- time...in many scenarios the time limit might be shorter then what it would have been IRL.

- lack of micro management...especially in larger scenarios we might not split the squads up as much as desirable to avoid micromanagment.

- carelesness...we might not take the time to make sure we have base of fire/suppresion and otherwise security in place to a simular degree as we would have done IRL.

- WEGO...the AI might not react to unfortuness events during the one minute turns as well as a RL human would.

- Abstractions....things like fighting in and around buildings does not really give the playrer quite the same level of control as IRL.

- IRL a squadleader would handle the squad...a platoonleader would handle the platoon etc...in CM you as for example a battalion commander is forced to handle every little detail yourself of your reinforced battalion...every turn. The finer detailes might be missed every now and then 😊...

Edited by RepsolCBR
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More often scenarios focus only on the action: the companies involved in heavy fighting, and don't focus on the sister companies luckily positioned a few bounds away engaging the lesser threat, because those guys would be a boring one sided affair to play. Other gamey things such as units might get gunned down trapped on the edge of map, or forced to rush/hold/deny an objective for points.

Historically sure, some engagements were fought to decimation. It happened, accounts of units being demolished, battalions rendered combat ineffective. Its just that it happens more often in game scenarios because you deserve a good fight.

Its also rare to recreate battles utilizing tactical snail doctrine, although I would like to see more of those because I think people could appreciate that.

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People or the AI pushing an attack when it's getting ground up or a defender not pulling back immediately upon being flanked, rolled up, etc, definitely contributes, but to me the one biggest factor is that when you play, you are playing in an area (likely one of the few) where the two sides came into close contact.

As Erwin touched on, your units are only part of a much larger whole, and though your company may have gotten chewed up today, the rest of your battalion and the two others in close proximity, may not have been involved in much of anything, or fired a few shots and the other side got the wind up.

I would definitely like to see the ratio of KIA to wounded be more realistic than now, but actual combat where both sides commit is going to be bloody.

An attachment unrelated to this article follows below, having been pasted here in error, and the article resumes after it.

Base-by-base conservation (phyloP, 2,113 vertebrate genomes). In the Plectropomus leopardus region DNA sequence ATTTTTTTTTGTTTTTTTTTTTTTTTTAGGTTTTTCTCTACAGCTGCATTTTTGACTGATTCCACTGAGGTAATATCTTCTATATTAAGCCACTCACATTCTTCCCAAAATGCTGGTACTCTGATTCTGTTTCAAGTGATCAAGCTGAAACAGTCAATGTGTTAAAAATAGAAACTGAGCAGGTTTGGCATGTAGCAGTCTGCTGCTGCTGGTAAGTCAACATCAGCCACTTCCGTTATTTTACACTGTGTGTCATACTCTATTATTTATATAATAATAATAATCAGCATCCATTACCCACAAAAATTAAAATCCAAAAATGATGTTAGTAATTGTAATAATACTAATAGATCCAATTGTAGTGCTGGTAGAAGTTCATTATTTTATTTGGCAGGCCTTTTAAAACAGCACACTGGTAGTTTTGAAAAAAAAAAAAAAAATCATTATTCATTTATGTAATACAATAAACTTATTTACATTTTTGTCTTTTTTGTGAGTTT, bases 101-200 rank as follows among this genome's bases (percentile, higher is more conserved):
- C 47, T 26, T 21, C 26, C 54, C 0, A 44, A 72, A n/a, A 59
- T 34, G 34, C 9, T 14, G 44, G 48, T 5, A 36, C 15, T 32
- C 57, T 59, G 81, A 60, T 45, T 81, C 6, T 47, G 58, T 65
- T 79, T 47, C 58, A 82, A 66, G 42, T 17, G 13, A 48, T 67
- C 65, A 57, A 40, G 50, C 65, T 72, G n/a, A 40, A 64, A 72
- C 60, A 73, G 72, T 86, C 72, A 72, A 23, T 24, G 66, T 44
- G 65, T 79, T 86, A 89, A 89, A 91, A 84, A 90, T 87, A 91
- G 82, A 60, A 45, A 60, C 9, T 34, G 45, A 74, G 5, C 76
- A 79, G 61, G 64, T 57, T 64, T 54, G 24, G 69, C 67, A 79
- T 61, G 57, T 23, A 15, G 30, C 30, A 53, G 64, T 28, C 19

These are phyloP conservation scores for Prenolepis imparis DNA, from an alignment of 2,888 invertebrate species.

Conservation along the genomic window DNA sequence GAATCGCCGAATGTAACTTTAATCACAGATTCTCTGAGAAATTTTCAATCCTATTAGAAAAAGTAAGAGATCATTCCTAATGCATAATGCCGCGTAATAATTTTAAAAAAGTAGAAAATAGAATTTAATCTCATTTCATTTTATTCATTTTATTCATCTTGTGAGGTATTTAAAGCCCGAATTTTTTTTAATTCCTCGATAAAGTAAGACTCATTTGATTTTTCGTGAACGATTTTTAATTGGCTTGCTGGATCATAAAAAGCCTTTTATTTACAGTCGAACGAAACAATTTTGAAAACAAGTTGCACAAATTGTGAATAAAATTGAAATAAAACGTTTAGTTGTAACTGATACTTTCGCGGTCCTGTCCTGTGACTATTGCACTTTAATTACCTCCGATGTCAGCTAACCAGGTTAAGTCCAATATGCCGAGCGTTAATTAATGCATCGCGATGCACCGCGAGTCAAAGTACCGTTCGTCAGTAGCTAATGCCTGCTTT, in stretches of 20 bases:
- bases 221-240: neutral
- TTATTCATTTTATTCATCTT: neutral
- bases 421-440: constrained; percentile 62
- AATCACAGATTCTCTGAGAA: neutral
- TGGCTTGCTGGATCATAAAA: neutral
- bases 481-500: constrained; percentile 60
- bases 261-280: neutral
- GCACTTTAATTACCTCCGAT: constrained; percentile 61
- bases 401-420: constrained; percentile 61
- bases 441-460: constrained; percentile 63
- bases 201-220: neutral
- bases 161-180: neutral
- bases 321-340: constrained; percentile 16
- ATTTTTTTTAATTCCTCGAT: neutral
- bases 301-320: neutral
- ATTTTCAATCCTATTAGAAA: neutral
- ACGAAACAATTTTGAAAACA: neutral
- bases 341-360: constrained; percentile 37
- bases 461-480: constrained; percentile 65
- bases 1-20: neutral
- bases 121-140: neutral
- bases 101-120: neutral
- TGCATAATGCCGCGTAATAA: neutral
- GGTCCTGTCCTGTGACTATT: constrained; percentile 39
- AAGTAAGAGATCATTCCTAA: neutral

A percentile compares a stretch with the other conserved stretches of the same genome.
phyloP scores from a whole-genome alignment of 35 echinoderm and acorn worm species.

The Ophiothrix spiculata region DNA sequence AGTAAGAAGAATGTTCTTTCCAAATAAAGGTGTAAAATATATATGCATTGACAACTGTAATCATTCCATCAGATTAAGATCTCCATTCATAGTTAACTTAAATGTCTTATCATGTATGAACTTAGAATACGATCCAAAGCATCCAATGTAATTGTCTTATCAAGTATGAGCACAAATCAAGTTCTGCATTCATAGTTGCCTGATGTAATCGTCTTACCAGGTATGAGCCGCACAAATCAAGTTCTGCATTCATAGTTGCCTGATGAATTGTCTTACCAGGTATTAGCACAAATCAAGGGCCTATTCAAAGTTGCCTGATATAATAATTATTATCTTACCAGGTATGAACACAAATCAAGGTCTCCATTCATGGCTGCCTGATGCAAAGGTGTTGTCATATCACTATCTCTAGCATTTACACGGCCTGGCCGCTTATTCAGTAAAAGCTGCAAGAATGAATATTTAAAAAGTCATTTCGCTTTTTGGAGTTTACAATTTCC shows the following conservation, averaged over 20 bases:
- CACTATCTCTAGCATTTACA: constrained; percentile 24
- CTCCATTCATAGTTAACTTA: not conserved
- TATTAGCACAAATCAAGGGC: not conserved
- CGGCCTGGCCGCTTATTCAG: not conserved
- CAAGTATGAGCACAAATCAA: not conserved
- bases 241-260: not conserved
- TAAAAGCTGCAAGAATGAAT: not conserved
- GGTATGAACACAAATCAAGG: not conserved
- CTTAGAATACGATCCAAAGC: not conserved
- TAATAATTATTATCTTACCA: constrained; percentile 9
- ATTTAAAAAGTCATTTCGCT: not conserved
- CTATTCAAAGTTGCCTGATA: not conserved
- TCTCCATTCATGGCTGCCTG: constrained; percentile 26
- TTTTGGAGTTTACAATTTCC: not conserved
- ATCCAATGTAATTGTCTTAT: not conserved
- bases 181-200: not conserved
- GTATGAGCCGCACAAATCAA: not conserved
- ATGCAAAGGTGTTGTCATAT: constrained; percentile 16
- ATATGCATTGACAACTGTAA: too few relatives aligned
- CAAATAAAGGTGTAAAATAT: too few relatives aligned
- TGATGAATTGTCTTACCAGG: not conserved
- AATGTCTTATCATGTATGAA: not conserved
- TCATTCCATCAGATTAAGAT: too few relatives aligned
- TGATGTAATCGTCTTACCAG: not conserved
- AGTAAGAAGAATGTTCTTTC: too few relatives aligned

Edited by Vergeltungswaffe
nik mond said it before I got around to hitting submit
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While I agree with the above comments about tactics and players pushing too hard, here are a couple of very specific reasons why we see such high casualties.

  • The HUNT command doesn't work as it should - troops don't go prone immediately when fired upon. There is currently no way of really advancing cautiously with infantry, even when you know enemy contact is imminent.
     
  • Real life troops can go "hull down" behind ridges, but in CM, since it's a square-based system, it's either you stay where you are or you advance 8 metres into the field of fire. No middle ground. This makes slopes more difficult to deal with than in reality.
     
  • Troops can't use corners of buildings for cover. Yes, there was a "peek around corners" feature added recently, but it doesn't work reliably, and even when it does, it just places one guy from the team in the street. He's not peeking, and he doesn't seem to be getting any cover bonus from the corner of the building.
     
  • Broken troops can still be ordered to advance, and even though they are less effective than fresh troops, they can still engage. They never reach the point where they refuse to follow orders. In reality, there's a limit to how far you can push people.
     
  • Many buildings offer less cover than they should. Especially the barns in Normandy are shown as being made of stone, but they offer cover values as if they were American barns made out of thin wooden planks. I've seen many opponents place MGs etc. in such barns, not realising they are death traps.